Berry is spellbinding as Frankie, a young L.A. exotic dancer. If stripping for a living weren't chaotic enough, Frankie is plagued by gigantic personality swings: She switches from hard-drinking, promiscuous lady of the night to a teetotaling, racist Southern white belle and, to boot, a genius-level kid. Not surprisingly, this lands her in a lot of trouble, personally and legally.

Crammed into a public psych ward after an "episode," Frankie is left in the care of an emotionally drained psychiatrist (Stellan Skarsgård). The good doctor is a former LSD "researcher" who is still trying to plug into another reality. Down to basic prognosis, however, he's essentially a mope who medicates with tuna sandwiches, jazz and liquor. Frankie gets his professional and personal juices flowing again.

In her terms, Frankie thinks she's crazy; in the doc's lingo, she's a wonderful specimen—someone who reaches other realities through her own chemical dysfunction. In a sense, they are a perfect doctor-patient match. And, each could cure the other.

Although six scribes credited with the screenplay usually predicts erratic story and mood swings, Frankie does not suffer from multiple-writer disorder. Both clinically and dramatically, it's an engaging titillation despite a somewhat flat last half-hour. Throughout, its exhibitionist proclivities are evened out under director Geoffrey Sax's astute guidance and the intelligent, nuanced performances of Berry and Skarsgård.

In addition, the supporting performances are rock-solid, particularly Phylicia Rashad's steadfast portrayal of Frankie's supportive but enabling mother.
Scoped in a hard-noir style, with mean-streets Canada standing in for Los Angeles, Frankie & Alice is a technically well-balanced entertainment.

The Hollywood Reporter

Click here for cast & crew information.
Post a Comment
Asterisk (*) is a required field.
* Author: 
Rate This Article: (1=Bad, 5=Perfect)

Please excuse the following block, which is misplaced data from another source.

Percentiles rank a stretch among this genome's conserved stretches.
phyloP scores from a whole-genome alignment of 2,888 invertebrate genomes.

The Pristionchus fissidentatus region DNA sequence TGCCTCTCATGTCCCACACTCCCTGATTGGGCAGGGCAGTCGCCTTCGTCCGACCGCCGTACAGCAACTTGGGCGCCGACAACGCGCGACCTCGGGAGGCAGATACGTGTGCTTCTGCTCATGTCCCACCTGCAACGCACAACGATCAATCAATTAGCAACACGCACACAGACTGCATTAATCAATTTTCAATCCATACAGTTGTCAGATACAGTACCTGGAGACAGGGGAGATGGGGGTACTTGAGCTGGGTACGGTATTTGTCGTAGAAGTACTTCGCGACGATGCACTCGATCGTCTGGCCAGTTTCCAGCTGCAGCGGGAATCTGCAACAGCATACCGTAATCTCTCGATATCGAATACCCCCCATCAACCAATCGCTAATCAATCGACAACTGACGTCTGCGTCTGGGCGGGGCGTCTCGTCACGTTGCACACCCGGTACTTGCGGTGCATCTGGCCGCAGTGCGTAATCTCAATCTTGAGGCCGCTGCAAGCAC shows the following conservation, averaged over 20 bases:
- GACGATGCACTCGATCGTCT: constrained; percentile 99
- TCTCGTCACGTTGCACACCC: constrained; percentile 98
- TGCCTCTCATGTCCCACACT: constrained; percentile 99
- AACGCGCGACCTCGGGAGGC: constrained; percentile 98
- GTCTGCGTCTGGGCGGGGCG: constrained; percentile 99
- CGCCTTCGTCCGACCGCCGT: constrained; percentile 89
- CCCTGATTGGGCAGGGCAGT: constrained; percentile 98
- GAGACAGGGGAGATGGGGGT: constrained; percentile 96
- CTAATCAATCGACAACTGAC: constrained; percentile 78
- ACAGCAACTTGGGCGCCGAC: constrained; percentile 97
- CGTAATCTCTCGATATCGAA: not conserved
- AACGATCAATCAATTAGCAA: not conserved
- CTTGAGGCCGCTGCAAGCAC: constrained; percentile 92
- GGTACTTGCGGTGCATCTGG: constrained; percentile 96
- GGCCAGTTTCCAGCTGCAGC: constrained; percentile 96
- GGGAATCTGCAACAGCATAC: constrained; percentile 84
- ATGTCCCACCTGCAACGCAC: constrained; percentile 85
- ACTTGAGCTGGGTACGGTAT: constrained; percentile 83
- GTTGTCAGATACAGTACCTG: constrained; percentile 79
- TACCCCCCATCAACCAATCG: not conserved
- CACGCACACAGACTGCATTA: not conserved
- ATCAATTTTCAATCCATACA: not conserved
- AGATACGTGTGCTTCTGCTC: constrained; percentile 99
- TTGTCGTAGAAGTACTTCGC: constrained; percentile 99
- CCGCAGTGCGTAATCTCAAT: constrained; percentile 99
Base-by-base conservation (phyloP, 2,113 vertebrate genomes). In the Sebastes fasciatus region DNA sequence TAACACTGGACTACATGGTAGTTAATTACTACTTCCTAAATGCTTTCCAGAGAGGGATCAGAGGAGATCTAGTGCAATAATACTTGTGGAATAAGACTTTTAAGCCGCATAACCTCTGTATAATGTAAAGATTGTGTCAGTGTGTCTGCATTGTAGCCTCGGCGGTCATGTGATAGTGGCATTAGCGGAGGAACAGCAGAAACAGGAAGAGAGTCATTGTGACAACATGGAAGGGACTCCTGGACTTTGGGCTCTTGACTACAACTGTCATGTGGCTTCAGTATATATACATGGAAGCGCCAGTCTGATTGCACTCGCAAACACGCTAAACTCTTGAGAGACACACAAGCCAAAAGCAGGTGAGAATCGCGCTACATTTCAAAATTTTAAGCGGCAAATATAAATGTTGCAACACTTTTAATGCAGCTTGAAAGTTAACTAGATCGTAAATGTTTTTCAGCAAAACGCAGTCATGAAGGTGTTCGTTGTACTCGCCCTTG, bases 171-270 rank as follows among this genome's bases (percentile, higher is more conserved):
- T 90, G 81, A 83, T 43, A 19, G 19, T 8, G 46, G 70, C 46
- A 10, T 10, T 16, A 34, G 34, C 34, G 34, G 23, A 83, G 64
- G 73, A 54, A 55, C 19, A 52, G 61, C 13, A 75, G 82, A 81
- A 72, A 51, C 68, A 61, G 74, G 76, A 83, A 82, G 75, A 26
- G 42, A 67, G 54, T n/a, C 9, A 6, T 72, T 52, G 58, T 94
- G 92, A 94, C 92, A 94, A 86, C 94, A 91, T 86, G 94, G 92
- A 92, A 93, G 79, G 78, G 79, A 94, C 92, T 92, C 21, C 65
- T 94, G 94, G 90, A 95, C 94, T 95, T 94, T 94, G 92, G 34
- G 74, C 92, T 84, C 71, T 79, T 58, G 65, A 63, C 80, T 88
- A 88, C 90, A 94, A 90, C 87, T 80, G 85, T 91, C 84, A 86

*Comment:
 

More Major Releases

John Wick
Film Review: John Wick

Retired hit man seeks revenge on Russian mob in an above-average action film. More »

Ouija
Film Review: Ouija

Skip the movie, play the game. On second thought, skip the game, too. More »

23 Blast
Film Review: 23 Blast

Actor Dylan Baker makes a solid directorial debut with this fact-based gridiron drama. More »

The Best of Me
Film Review: The Best of Me

Fans of Lifetime TV movies–and previous adaptations of books by Nicholas Sparks–will derive sentimental satisfaction from this handsomely mounted, ultimately hokey romance. For anyone else, it’s an all-too-typical adaptation of a book by Nicholas Sparks. More »

ADVERTISEMENT



REVIEWS

John Wick
Film Review: John Wick

Retired hit man seeks revenge on Russian mob in an above-average action film. More »

Fury Review
Film Review: Fury

American tanks fight superior German forces in the closing days of World War II. More »

Player for the Film Journal International website.


ADVERTISEMENT



INDUSTRY GUIDES

» Blue Sheets
FJI's guide to upcoming movie releases, including films in production and development. Check back weekly for the latest additions.

» Distribution Guide
» Equipment Guide
» Exhibition Guide

ORDER A PRINT SUBSCRIPTION

Film Journal International

Subscribe to the monthly print edition of Film Journal International and get the full visual impact of this valuable resource for the cinema business.

» Click Here

SPONSORSHIP OPPORTUNITIES

Learn how to promote your company at the Film Expo Group events: ShowEast, CineEurope, and CineAsia.

» Click Here